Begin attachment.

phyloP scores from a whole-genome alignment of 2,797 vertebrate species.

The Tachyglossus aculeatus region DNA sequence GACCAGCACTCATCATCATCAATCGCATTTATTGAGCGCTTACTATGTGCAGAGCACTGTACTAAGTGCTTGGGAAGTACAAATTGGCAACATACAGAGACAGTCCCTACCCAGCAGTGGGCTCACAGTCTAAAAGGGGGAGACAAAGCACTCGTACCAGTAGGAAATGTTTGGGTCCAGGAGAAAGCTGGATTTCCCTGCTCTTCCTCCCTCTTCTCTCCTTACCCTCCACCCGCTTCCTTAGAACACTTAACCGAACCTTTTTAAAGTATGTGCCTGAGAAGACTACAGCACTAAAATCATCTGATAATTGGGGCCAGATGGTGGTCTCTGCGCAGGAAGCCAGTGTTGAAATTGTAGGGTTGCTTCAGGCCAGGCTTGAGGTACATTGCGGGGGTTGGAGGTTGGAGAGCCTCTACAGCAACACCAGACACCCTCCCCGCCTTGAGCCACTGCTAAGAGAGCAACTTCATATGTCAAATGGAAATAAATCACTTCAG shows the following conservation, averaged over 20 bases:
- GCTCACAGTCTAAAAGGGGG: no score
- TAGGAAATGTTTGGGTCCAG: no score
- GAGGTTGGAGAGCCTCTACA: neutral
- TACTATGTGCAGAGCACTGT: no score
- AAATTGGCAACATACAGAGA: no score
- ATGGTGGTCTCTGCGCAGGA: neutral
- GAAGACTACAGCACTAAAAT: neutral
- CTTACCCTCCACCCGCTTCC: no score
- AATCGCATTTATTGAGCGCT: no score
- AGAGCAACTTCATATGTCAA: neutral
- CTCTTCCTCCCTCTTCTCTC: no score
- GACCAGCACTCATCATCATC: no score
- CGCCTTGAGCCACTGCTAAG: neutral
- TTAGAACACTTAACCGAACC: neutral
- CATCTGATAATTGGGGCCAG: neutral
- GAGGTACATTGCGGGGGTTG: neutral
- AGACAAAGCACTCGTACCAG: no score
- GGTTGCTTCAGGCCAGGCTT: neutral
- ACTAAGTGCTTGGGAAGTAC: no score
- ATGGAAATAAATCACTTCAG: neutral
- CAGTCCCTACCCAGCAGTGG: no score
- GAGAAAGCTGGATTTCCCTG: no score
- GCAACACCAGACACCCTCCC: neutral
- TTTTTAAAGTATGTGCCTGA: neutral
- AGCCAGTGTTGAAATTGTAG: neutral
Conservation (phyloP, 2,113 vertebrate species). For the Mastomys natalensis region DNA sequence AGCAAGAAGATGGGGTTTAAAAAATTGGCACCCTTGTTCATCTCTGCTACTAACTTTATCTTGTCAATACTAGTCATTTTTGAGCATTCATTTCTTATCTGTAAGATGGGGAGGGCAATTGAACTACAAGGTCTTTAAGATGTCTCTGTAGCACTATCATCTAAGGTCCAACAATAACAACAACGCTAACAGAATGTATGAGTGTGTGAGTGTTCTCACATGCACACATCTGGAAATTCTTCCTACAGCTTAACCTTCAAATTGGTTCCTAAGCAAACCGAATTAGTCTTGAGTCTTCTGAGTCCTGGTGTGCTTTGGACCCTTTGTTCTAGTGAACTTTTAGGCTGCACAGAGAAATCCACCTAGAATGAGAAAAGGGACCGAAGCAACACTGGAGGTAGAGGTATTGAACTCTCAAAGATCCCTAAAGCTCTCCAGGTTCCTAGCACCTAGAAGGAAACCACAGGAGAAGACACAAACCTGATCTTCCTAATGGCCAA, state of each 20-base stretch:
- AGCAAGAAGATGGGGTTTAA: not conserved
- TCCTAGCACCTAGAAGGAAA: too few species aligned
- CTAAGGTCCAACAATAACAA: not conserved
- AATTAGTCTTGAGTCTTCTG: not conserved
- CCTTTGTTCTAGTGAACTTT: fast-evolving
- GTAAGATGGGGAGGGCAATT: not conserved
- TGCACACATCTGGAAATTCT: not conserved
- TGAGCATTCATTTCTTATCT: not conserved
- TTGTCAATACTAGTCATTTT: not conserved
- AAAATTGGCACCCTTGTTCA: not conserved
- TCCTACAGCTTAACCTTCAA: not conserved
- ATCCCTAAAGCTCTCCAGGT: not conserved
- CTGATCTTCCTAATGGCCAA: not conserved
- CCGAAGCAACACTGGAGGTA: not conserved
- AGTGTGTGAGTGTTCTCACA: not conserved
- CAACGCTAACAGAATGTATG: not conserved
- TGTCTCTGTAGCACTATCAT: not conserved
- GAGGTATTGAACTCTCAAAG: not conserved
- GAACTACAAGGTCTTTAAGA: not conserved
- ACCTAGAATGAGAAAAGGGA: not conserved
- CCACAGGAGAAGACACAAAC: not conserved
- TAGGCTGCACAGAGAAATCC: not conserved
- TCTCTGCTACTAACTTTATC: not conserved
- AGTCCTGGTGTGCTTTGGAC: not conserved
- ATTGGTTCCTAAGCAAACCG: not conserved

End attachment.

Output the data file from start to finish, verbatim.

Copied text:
phyloP scores from a whole-genome alignment of 2,797 vertebrate species.

The Tachyglossus aculeatus region DNA sequence GACCAGCACTCATCATCATCAATCGCATTTATTGAGCGCTTACTATGTGCAGAGCACTGTACTAAGTGCTTGGGAAGTACAAATTGGCAACATACAGAGACAGTCCCTACCCAGCAGTGGGCTCACAGTCTAAAAGGGGGAGACAAAGCACTCGTACCAGTAGGAAATGTTTGGGTCCAGGAGAAAGCTGGATTTCCCTGCTCTTCCTCCCTCTTCTCTCCTTACCCTCCACCCGCTTCCTTAGAACACTTAACCGAACCTTTTTAAAGTATGTGCCTGAGAAGACTACAGCACTAAAATCATCTGATAATTGGGGCCAGATGGTGGTCTCTGCGCAGGAAGCCAGTGTTGAAATTGTAGGGTTGCTTCAGGCCAGGCTTGAGGTACATTGCGGGGGTTGGAGGTTGGAGAGCCTCTACAGCAACACCAGACACCCTCCCCGCCTTGAGCCACTGCTAAGAGAGCAACTTCATATGTCAAATGGAAATAAATCACTTCAG shows the following conservation, averaged over 20 bases:
- GCTCACAGTCTAAAAGGGGG: no score
- TAGGAAATGTTTGGGTCCAG: no score
- GAGGTTGGAGAGCCTCTACA: neutral
- TACTATGTGCAGAGCACTGT: no score
- AAATTGGCAACATACAGAGA: no score
- ATGGTGGTCTCTGCGCAGGA: neutral
- GAAGACTACAGCACTAAAAT: neutral
- CTTACCCTCCACCCGCTTCC: no score
- AATCGCATTTATTGAGCGCT: no score
- AGAGCAACTTCATATGTCAA: neutral
- CTCTTCCTCCCTCTTCTCTC: no score
- GACCAGCACTCATCATCATC: no score
- CGCCTTGAGCCACTGCTAAG: neutral
- TTAGAACACTTAACCGAACC: neutral
- CATCTGATAATTGGGGCCAG: neutral
- GAGGTACATTGCGGGGGTTG: neutral
- AGACAAAGCACTCGTACCAG: no score
- GGTTGCTTCAGGCCAGGCTT: neutral
- ACTAAGTGCTTGGGAAGTAC: no score
- ATGGAAATAAATCACTTCAG: neutral
- CAGTCCCTACCCAGCAGTGG: no score
- GAGAAAGCTGGATTTCCCTG: no score
- GCAACACCAGACACCCTCCC: neutral
- TTTTTAAAGTATGTGCCTGA: neutral
- AGCCAGTGTTGAAATTGTAG: neutral
Conservation (phyloP, 2,113 vertebrate species). For the Mastomys natalensis region DNA sequence AGCAAGAAGATGGGGTTTAAAAAATTGGCACCCTTGTTCATCTCTGCTACTAACTTTATCTTGTCAATACTAGTCATTTTTGAGCATTCATTTCTTATCTGTAAGATGGGGAGGGCAATTGAACTACAAGGTCTTTAAGATGTCTCTGTAGCACTATCATCTAAGGTCCAACAATAACAACAACGCTAACAGAATGTATGAGTGTGTGAGTGTTCTCACATGCACACATCTGGAAATTCTTCCTACAGCTTAACCTTCAAATTGGTTCCTAAGCAAACCGAATTAGTCTTGAGTCTTCTGAGTCCTGGTGTGCTTTGGACCCTTTGTTCTAGTGAACTTTTAGGCTGCACAGAGAAATCCACCTAGAATGAGAAAAGGGACCGAAGCAACACTGGAGGTAGAGGTATTGAACTCTCAAAGATCCCTAAAGCTCTCCAGGTTCCTAGCACCTAGAAGGAAACCACAGGAGAAGACACAAACCTGATCTTCCTAATGGCCAA, state of each 20-base stretch:
- AGCAAGAAGATGGGGTTTAA: not conserved
- TCCTAGCACCTAGAAGGAAA: too few species aligned
- CTAAGGTCCAACAATAACAA: not conserved
- AATTAGTCTTGAGTCTTCTG: not conserved
- CCTTTGTTCTAGTGAACTTT: fast-evolving
- GTAAGATGGGGAGGGCAATT: not conserved
- TGCACACATCTGGAAATTCT: not conserved
- TGAGCATTCATTTCTTATCT: not conserved
- TTGTCAATACTAGTCATTTT: not conserved
- AAAATTGGCACCCTTGTTCA: not conserved
- TCCTACAGCTTAACCTTCAA: not conserved
- ATCCCTAAAGCTCTCCAGGT: not conserved
- CTGATCTTCCTAATGGCCAA: not conserved
- CCGAAGCAACACTGGAGGTA: not conserved
- AGTGTGTGAGTGTTCTCACA: not conserved
- CAACGCTAACAGAATGTATG: not conserved
- TGTCTCTGTAGCACTATCAT: not conserved
- GAGGTATTGAACTCTCAAAG: not conserved
- GAACTACAAGGTCTTTAAGA: not conserved
- ACCTAGAATGAGAAAAGGGA: not conserved
- CCACAGGAGAAGACACAAAC: not conserved
- TAGGCTGCACAGAGAAATCC: not conserved
- TCTCTGCTACTAACTTTATC: not conserved
- AGTCCTGGTGTGCTTTGGAC: not conserved
- ATTGGTTCCTAAGCAAACCG: not conserved